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Ask for advice to our expatriate insurance expert


Death benefits

The idea is to pay a death benefit if the insured dies. This benefit will also be paid in the event of the total and irreversible loss of autonomy. This is a state of extreme disability where the disabled person needs permanent assistance from someone else.

The amount of the benefit is determined when the policy is set up. The amount of the premium depends directly on the benefits provided. Insuring for a benefit of €200,000 is twice as expensive as insuring for a benefit of €100,000.

If, as a reference, we consider insurance companies executives, the benefit will be between two and three times the annual salary + one time per dependent child. For a couple with two children where each parent earns €60,000, a policy could be taken out for each spouse, covering 60,000 x (2.5 + 2) = €270,000.

The options generally offered are:
- Doubled benefits in the event of death by accident: this option is not very expensive because accidental deaths are much less common than deaths by illness.
- Education annuity: this annuity will be paid every year to children as long as they continue their studies. This is easier to manage than a large death benefit This is good option if you have children under 13 years of age. After this age, the coverage/price ratio is not very good.
- All-cause disability benefit: this option pays a benefit equivalent to the death benefit for a "simple disability" in the event of accident or illness. The cost of this option is very competitive. The coverage/price ratio is excellent.

Coverage in the event
of incapacity for work

In French contracts, the insured chooses a daily allowance amount to be received in the event of disability. After two years, the daily allowance will be transformed into a disability pension in the same amount.

The amount of this allowance is determined by taking into account the insured's current income. An insured person earning €3,000 per month cannot receive an allowance of €4,000 per month, because this would be what is known in the insurance industry as an unjust enrichment. Policies always include a limitation clause of between 70% and 100% of the actual professional income at the time of the incapacity for work.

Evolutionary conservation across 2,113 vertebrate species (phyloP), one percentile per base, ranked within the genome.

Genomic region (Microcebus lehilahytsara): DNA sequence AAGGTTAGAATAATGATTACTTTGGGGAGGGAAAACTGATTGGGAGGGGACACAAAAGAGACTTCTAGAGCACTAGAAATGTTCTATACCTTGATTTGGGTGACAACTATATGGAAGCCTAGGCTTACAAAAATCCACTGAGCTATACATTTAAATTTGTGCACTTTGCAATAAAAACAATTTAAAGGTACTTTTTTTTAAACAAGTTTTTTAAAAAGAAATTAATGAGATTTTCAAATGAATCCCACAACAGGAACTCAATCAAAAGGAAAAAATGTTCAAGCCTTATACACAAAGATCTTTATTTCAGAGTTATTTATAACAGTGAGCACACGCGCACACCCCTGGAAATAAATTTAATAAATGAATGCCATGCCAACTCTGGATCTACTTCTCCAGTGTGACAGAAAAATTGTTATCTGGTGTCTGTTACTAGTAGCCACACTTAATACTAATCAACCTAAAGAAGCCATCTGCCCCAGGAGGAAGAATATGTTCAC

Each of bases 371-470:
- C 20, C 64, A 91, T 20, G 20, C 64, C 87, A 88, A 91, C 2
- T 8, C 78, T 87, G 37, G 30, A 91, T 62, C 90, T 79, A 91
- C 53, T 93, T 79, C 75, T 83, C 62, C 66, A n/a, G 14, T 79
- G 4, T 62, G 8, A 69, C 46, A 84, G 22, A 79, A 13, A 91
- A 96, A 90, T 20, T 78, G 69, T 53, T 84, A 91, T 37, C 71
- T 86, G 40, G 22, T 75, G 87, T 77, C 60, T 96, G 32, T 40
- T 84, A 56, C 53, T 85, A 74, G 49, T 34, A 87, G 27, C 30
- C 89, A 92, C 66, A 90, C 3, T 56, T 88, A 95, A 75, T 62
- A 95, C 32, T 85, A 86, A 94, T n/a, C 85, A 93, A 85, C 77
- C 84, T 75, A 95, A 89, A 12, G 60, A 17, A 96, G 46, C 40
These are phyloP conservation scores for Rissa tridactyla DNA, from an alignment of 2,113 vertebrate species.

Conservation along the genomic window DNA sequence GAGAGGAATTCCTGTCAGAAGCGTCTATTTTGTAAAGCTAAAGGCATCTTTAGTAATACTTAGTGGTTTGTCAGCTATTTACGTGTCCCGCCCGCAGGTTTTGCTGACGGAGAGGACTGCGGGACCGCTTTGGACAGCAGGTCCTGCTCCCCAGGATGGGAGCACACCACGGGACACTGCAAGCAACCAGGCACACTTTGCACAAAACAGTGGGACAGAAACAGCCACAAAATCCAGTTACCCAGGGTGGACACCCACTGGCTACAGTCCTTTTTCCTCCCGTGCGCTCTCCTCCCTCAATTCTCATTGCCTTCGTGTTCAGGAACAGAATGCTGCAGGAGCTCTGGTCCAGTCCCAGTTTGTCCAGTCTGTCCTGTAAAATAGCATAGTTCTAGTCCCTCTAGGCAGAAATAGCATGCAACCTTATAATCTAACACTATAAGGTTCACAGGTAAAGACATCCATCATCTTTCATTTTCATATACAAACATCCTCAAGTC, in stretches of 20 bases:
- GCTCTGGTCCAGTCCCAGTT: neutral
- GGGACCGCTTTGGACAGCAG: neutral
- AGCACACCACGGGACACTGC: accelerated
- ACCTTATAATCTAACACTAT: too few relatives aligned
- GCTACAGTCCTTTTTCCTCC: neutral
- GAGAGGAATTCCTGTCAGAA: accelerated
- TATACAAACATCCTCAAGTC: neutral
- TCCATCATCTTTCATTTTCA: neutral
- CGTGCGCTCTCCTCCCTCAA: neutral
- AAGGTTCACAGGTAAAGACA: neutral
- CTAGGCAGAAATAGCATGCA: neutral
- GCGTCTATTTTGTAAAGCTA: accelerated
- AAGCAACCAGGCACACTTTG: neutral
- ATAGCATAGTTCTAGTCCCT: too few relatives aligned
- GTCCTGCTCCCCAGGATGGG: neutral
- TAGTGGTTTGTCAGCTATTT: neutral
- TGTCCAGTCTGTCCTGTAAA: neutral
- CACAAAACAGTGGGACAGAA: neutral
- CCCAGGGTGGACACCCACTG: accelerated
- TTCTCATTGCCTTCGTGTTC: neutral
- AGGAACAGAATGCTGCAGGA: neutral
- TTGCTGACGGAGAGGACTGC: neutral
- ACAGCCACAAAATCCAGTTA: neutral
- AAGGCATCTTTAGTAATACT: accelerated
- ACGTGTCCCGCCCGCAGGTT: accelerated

Thus, for an insured person receiving a salary of €5,000 / month, the calculation is: 5,000 x 70% = €3,500 / month, or €117 / day.

You will also have to choose the deductible in days. This is the number of days of disability that will not be covered. The shortest deductible is 30 days. The longer the deductible, the lower the rate.

Our advice is to select the 90-day deductible in order to lower your premiums.

It is better to take out a policy with a 90-day deductible than to postpone sine die taking out a policy with a 30-day deductible because of the price. Financially speaking, the problem of the first three months without income can be annoying, but this doesn't compare to the problem of having no income for 20 or 30 years.

English policies generally have a shorter deductible, but the benefit is only paid for two years. After two years, the insurer pays the agreed disability benefit. For people under 45, this system is generally much less advantageous than the French system.

The CFE also offers disability and invalidity coverage for employees. It covers 50% of the gross salary, up to €41,000 / year. The cost of the coverage is relatively high, but you don't need to fill out a health questionnaire.